We assess all applications in exactly the same way, and competitive applicants for subjects available in the second round stand as good a chance of securing a place as those who apply in October. Delaying your application may, in fact, be to your advantage if you have only recently returned to study, since it allows you more time to build core knowledge and academic interview skills, collect examples of written work, and obtain an appropriate reference.
The four 'mature' Colleges operate a small March Round Pool which operates in the same way as the Winter Pool.
Can I transfer from another University?
Under existing regulations it is not possible to transfer from another University directly onto a Cambridge degree course, or to take into account credit accumulated elsewhere. Work undertaken as part of another degree course would be taken into consideration within an application, but it can only be regarded in preparatory terms for a degree course that is started afresh.
What if I have a disability or chronic illness?
We welcome applications from disabled students and will do all that we can to accommodate you. Please contact us well in advance of an application to discuss any supporting facilities that the College or University could provide.
The University has a Disability Resource Centre offering specialist help, information and advice to people with a disability or chronic illness.
Can I apply through Clearing or the adjustment period?
The University of Cambridge does not normally enter Clearing and does not participate in the adjustment period. If your examination results are much better than expected and you decide that you wish to try for a place at Cambridge, you will need to apply within the following year’s application round.
Who should write my reference?
Ideally, your UCAS reference should be written by someone who is familiar with your academic work as well as your recent history. For example a teacher on a recent relevant further education course. If this is not possible, you should ask a responsible person who knows you. This could be an employer, training officer, careers adviser, or senior colleague in employment or voluntary work.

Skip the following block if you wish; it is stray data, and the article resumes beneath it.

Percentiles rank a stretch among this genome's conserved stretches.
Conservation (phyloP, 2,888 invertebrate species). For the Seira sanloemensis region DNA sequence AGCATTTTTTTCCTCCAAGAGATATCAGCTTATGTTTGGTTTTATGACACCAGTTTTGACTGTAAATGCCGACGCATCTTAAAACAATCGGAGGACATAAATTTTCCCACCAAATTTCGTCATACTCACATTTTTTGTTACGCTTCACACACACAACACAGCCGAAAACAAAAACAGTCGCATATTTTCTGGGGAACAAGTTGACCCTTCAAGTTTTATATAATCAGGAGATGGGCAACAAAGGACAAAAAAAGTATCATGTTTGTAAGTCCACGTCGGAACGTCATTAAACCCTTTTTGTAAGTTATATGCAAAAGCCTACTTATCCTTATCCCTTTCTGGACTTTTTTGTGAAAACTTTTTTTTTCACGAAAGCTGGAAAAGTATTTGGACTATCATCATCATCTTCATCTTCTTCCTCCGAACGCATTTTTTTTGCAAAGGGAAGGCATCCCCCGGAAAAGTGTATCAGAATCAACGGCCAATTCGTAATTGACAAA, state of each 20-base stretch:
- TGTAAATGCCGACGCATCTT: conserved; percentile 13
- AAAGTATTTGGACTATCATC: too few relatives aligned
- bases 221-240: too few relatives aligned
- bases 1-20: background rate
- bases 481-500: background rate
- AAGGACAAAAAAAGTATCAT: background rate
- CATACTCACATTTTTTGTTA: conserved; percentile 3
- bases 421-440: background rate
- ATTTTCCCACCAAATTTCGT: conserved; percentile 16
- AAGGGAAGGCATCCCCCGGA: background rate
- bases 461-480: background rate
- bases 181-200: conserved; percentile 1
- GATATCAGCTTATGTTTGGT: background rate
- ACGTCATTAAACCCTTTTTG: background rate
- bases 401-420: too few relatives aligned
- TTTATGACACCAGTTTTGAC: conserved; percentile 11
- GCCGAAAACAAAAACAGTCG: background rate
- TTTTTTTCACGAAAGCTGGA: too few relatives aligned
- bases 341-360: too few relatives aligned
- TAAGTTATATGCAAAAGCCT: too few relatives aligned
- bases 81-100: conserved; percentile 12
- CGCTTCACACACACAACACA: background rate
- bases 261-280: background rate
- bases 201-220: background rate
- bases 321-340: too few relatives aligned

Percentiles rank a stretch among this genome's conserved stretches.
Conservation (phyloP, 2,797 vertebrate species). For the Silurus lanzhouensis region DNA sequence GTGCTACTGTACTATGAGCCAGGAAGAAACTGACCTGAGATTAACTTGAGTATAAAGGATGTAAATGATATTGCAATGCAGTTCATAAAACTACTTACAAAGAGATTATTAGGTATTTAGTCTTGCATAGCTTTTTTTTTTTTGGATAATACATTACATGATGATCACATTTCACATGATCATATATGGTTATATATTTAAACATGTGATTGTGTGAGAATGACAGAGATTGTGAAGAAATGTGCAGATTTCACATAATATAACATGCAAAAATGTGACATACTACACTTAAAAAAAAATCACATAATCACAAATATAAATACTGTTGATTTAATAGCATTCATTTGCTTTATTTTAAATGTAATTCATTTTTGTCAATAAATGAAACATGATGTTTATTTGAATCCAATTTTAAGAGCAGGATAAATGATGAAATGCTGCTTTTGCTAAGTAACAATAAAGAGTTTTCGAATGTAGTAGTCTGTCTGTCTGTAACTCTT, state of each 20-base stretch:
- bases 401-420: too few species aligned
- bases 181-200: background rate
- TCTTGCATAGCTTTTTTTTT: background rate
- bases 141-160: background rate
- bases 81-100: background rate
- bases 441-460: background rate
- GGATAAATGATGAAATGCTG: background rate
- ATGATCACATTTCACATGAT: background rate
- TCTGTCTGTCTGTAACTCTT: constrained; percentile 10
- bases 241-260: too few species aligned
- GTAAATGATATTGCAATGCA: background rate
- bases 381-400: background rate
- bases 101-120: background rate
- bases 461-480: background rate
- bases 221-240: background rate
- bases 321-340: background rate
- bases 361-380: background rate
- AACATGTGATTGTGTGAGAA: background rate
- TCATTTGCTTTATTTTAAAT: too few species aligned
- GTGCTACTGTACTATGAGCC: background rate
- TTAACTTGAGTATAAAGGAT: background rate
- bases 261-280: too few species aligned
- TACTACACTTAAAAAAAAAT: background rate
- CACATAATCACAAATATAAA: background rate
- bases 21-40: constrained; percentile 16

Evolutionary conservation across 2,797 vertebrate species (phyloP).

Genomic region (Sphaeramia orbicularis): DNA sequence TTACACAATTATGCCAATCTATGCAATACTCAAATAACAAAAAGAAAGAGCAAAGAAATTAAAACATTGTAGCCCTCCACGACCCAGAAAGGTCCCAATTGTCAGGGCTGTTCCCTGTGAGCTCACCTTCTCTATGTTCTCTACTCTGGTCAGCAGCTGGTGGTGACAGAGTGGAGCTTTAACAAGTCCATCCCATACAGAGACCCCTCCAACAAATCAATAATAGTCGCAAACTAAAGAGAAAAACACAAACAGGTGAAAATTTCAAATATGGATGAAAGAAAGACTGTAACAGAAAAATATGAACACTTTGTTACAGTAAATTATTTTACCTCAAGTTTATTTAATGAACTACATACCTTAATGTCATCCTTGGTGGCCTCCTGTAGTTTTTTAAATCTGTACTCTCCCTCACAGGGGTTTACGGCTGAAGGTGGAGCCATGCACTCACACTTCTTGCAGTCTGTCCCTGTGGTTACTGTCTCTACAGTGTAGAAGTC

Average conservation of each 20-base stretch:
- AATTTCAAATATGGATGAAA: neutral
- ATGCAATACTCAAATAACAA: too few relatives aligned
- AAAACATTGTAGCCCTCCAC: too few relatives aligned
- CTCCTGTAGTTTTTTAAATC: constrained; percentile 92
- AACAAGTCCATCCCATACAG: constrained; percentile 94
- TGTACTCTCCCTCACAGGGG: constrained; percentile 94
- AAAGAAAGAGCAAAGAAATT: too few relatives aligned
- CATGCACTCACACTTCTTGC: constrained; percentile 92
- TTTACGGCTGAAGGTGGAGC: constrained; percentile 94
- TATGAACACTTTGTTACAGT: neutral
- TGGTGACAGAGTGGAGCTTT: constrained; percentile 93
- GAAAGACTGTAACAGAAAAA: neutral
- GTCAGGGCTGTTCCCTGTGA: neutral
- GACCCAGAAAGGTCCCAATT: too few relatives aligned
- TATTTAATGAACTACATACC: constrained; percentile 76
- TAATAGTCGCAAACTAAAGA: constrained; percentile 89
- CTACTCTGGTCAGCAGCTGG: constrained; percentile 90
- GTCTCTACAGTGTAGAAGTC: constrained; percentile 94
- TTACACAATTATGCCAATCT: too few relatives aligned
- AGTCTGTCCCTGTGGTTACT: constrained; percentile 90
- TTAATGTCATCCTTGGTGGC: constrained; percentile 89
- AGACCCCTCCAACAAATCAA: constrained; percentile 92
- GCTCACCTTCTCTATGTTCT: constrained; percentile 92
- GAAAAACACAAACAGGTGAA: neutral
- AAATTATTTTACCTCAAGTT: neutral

What if my first language is not English?
It is essential that your English language skills are good enough for you to undertake an intensive and challenging academic course that is taught and examined in English. Therefore, if your first language is not English, you may be asked to achieve one of the following formal qualifications as part of the conditions of your offer:
- EU students - a high grade in English taken as part of a leaving examination (e.g. the European/French Baccalaureate, Abitur etc) may be acceptable
- IELTS - a minimum overall grade of 7.5, with 7.0 in each element
- Cambridge English: Advanced - grade A or B
- Cambridge English: Proficiency - grade A, B or C
- Singapore Integrated Programme (SIP) - may be considered an acceptable English language qualification
How old are Wolfson undergraduates?
We accept applicants who will be twenty-one or over at the time of their admission to Cambridge (October 1 in any given year). The majority of our students are in their early to mid twenties, but we also regularly admit undergraduates in their thirties, forties and beyond. No matter where you fall on this scale, you will find that Wolfson, both socially and academically, has been tailored to your needs.
Will I be offered accommodation?
Yes. We can accommodate undergraduate students for the duration of their studies.
If you wish to live in College with young children, the College has five dedicated family units on site, but demand for these sometimes exceeds supply. If you are applying with a family, you are advised to contact the Admissions Office for advice about available accommodation.
Do I have to live in Cambridge?
The University requires that all undergraduates remain in residence during Full Term. This means that you should live within three miles of central Cambridge, although with permission from the Senior Tutor our students are in exceptional cases allowed to live within a ten mile radius of the College. We find this rule is more helpful than it may at first sound, because commuting is an additional drain on time that no Cambridge student can afford. It is also more difficult to take part in University and College activities if you live at a distance.